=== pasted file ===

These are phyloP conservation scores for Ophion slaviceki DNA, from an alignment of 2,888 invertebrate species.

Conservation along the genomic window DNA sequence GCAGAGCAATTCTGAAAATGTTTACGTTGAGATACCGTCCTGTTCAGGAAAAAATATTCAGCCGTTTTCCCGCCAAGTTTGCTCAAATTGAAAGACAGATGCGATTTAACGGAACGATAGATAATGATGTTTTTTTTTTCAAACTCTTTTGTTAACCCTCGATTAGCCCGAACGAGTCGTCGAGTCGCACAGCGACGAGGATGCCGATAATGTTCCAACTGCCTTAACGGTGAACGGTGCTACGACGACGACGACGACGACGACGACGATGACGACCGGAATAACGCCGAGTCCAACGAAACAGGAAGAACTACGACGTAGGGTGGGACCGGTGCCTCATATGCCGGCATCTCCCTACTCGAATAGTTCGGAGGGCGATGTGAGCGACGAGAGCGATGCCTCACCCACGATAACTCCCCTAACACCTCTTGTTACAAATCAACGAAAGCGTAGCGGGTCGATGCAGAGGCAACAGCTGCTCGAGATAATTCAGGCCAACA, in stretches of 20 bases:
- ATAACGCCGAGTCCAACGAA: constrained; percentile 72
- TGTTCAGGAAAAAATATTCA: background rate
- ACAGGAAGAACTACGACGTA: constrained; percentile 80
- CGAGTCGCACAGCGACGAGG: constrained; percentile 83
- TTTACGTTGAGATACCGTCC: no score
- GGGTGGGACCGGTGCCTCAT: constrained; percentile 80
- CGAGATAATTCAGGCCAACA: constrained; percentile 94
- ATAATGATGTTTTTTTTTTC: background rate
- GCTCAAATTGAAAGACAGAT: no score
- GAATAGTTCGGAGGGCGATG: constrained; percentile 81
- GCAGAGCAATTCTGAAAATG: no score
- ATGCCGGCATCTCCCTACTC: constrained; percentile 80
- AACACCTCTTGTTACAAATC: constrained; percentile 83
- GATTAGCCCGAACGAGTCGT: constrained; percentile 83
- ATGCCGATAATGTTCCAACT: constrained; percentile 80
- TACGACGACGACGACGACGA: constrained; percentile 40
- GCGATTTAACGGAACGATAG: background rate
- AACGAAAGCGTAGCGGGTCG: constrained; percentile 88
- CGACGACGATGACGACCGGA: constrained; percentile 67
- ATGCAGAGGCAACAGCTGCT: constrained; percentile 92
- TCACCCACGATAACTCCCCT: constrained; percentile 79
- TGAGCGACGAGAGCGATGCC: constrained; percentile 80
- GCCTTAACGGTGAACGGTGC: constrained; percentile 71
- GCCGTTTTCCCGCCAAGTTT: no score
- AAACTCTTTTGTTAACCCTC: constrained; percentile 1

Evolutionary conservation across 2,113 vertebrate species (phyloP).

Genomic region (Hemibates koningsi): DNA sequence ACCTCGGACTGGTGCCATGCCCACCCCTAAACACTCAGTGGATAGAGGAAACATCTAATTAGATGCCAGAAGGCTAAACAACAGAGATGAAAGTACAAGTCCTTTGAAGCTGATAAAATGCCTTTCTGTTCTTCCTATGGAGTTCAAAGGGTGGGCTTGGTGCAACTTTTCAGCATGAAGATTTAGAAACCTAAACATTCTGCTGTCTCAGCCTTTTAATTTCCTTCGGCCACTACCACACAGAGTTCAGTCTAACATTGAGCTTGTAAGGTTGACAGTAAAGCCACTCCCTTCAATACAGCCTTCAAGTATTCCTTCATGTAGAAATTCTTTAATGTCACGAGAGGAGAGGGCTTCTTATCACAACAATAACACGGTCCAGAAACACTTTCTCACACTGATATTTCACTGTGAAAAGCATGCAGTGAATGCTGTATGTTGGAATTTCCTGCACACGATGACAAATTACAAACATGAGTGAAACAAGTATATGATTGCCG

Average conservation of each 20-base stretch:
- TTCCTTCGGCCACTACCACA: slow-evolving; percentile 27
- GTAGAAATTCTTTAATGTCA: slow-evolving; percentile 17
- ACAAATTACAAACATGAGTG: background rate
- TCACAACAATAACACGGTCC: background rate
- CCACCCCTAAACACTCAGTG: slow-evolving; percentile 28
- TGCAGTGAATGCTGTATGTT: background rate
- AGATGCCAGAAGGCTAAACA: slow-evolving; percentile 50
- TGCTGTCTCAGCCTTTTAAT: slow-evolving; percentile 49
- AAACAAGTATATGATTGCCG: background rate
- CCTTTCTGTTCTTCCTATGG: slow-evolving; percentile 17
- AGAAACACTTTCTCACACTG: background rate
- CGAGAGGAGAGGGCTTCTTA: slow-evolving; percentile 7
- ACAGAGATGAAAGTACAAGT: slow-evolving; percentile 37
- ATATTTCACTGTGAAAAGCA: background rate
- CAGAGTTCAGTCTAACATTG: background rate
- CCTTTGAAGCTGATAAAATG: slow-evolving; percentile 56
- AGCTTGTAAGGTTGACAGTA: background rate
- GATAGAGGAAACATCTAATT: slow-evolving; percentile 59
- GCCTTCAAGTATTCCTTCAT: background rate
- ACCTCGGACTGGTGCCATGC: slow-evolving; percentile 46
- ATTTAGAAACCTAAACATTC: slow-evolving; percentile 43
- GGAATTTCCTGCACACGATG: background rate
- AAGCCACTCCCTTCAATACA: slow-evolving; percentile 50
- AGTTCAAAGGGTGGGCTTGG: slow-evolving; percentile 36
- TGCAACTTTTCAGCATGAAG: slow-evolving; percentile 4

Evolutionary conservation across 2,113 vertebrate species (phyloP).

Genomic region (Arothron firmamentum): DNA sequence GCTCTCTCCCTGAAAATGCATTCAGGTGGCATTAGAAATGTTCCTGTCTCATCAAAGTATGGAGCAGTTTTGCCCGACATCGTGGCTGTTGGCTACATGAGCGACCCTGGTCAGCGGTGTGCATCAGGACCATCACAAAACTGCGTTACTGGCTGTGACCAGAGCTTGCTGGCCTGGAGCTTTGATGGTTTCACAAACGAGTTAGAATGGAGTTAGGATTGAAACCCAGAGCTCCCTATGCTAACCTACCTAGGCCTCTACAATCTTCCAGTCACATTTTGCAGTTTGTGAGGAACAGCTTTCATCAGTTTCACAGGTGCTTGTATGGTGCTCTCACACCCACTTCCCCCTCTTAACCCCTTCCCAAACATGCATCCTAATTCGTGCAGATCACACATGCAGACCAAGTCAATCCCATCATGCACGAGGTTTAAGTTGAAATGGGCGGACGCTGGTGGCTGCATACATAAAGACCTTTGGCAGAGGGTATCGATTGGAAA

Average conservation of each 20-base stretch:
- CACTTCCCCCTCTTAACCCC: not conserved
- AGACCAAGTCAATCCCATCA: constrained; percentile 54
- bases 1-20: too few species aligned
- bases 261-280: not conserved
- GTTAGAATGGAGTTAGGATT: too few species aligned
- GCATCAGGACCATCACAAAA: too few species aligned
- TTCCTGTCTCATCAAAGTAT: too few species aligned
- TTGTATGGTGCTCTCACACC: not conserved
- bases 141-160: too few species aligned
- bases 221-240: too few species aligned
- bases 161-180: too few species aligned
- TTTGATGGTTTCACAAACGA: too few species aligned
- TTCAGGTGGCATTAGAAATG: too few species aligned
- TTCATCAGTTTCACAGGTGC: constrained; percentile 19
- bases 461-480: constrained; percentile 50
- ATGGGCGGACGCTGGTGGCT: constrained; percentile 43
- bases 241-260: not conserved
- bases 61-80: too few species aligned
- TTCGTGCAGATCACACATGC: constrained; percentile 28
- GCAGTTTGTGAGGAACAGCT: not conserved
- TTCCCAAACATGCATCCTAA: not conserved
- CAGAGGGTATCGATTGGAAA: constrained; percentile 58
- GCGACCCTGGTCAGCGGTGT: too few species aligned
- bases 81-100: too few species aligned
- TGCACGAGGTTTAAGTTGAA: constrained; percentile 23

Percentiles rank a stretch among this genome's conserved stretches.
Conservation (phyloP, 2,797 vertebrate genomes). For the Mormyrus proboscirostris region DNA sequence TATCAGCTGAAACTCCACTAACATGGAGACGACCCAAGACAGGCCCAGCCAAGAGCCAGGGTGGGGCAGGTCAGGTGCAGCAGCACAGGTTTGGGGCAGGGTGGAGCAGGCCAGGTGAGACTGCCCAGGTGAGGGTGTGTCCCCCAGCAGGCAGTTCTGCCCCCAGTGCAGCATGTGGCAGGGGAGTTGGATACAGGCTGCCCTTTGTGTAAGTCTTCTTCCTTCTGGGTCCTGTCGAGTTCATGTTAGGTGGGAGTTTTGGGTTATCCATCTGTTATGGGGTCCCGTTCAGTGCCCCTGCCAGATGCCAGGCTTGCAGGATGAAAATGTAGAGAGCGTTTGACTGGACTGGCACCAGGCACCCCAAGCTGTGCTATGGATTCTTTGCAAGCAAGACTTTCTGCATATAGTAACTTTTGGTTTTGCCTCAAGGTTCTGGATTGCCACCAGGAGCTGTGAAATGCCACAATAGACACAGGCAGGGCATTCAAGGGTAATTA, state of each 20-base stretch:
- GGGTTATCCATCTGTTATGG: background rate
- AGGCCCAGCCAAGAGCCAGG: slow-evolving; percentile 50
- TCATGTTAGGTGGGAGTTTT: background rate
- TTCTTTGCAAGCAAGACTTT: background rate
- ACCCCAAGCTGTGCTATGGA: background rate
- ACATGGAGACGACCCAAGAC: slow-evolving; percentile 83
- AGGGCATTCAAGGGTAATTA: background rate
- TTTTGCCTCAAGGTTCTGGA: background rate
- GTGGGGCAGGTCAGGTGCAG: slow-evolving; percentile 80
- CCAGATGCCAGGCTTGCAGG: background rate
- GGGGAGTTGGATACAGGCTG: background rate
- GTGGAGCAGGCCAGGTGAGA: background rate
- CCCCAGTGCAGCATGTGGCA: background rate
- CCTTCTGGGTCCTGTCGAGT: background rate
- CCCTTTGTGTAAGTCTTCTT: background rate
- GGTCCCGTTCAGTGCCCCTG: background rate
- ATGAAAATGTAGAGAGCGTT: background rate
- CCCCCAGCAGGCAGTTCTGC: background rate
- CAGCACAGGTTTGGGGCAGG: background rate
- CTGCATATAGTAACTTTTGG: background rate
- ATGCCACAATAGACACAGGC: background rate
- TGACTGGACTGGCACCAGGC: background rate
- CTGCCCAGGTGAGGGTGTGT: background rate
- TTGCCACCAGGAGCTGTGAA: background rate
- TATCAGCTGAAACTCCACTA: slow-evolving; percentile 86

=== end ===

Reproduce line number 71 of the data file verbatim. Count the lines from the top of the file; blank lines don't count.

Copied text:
- TTCAGGTGGCATTAGAAATG: too few species aligned